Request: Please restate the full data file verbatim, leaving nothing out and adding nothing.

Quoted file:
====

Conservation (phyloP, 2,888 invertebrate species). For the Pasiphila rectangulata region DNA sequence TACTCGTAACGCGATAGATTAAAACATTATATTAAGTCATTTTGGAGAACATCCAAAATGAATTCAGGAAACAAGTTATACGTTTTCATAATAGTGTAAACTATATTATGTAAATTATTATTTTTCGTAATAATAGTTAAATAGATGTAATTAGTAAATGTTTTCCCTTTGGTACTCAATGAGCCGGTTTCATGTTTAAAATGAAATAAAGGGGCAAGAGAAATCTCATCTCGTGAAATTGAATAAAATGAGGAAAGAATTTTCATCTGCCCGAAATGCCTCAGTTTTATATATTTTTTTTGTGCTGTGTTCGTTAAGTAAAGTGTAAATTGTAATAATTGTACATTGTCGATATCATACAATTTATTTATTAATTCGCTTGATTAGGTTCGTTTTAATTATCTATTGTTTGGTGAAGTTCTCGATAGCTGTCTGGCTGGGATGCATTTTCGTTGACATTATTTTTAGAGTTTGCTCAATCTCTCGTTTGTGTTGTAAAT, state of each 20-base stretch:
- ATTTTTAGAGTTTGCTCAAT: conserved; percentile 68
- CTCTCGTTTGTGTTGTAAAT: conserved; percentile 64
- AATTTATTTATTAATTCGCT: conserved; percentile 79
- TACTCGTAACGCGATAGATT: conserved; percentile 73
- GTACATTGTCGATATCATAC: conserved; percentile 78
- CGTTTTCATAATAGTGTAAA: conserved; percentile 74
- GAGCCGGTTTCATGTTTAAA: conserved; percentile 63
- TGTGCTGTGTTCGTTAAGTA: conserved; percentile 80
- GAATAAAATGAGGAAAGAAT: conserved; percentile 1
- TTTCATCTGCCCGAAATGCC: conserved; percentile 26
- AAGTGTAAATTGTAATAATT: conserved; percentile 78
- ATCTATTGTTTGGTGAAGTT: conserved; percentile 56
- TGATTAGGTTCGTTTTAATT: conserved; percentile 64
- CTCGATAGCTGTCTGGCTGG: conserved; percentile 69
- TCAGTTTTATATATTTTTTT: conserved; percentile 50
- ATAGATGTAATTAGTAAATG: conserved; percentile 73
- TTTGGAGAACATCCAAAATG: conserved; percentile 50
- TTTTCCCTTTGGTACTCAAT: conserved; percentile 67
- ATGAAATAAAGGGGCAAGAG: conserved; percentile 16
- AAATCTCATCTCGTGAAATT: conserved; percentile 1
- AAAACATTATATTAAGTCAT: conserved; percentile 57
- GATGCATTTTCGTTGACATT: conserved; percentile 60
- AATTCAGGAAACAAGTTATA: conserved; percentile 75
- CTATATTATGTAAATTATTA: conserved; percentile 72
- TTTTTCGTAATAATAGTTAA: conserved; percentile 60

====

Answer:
Conservation (phyloP, 2,888 invertebrate species). For the Pasiphila rectangulata region DNA sequence TACTCGTAACGCGATAGATTAAAACATTATATTAAGTCATTTTGGAGAACATCCAAAATGAATTCAGGAAACAAGTTATACGTTTTCATAATAGTGTAAACTATATTATGTAAATTATTATTTTTCGTAATAATAGTTAAATAGATGTAATTAGTAAATGTTTTCCCTTTGGTACTCAATGAGCCGGTTTCATGTTTAAAATGAAATAAAGGGGCAAGAGAAATCTCATCTCGTGAAATTGAATAAAATGAGGAAAGAATTTTCATCTGCCCGAAATGCCTCAGTTTTATATATTTTTTTTGTGCTGTGTTCGTTAAGTAAAGTGTAAATTGTAATAATTGTACATTGTCGATATCATACAATTTATTTATTAATTCGCTTGATTAGGTTCGTTTTAATTATCTATTGTTTGGTGAAGTTCTCGATAGCTGTCTGGCTGGGATGCATTTTCGTTGACATTATTTTTAGAGTTTGCTCAATCTCTCGTTTGTGTTGTAAAT, state of each 20-base stretch:
- ATTTTTAGAGTTTGCTCAAT: conserved; percentile 68
- CTCTCGTTTGTGTTGTAAAT: conserved; percentile 64
- AATTTATTTATTAATTCGCT: conserved; percentile 79
- TACTCGTAACGCGATAGATT: conserved; percentile 73
- GTACATTGTCGATATCATAC: conserved; percentile 78
- CGTTTTCATAATAGTGTAAA: conserved; percentile 74
- GAGCCGGTTTCATGTTTAAA: conserved; percentile 63
- TGTGCTGTGTTCGTTAAGTA: conserved; percentile 80
- GAATAAAATGAGGAAAGAAT: conserved; percentile 1
- TTTCATCTGCCCGAAATGCC: conserved; percentile 26
- AAGTGTAAATTGTAATAATT: conserved; percentile 78
- ATCTATTGTTTGGTGAAGTT: conserved; percentile 56
- TGATTAGGTTCGTTTTAATT: conserved; percentile 64
- CTCGATAGCTGTCTGGCTGG: conserved; percentile 69
- TCAGTTTTATATATTTTTTT: conserved; percentile 50
- ATAGATGTAATTAGTAAATG: conserved; percentile 73
- TTTGGAGAACATCCAAAATG: conserved; percentile 50
- TTTTCCCTTTGGTACTCAAT: conserved; percentile 67
- ATGAAATAAAGGGGCAAGAG: conserved; percentile 16
- AAATCTCATCTCGTGAAATT: conserved; percentile 1
- AAAACATTATATTAAGTCAT: conserved; percentile 57
- GATGCATTTTCGTTGACATT: conserved; percentile 60
- AATTCAGGAAACAAGTTATA: conserved; percentile 75
- CTATATTATGTAAATTATTA: conserved; percentile 72
- TTTTTCGTAATAATAGTTAA: conserved; percentile 60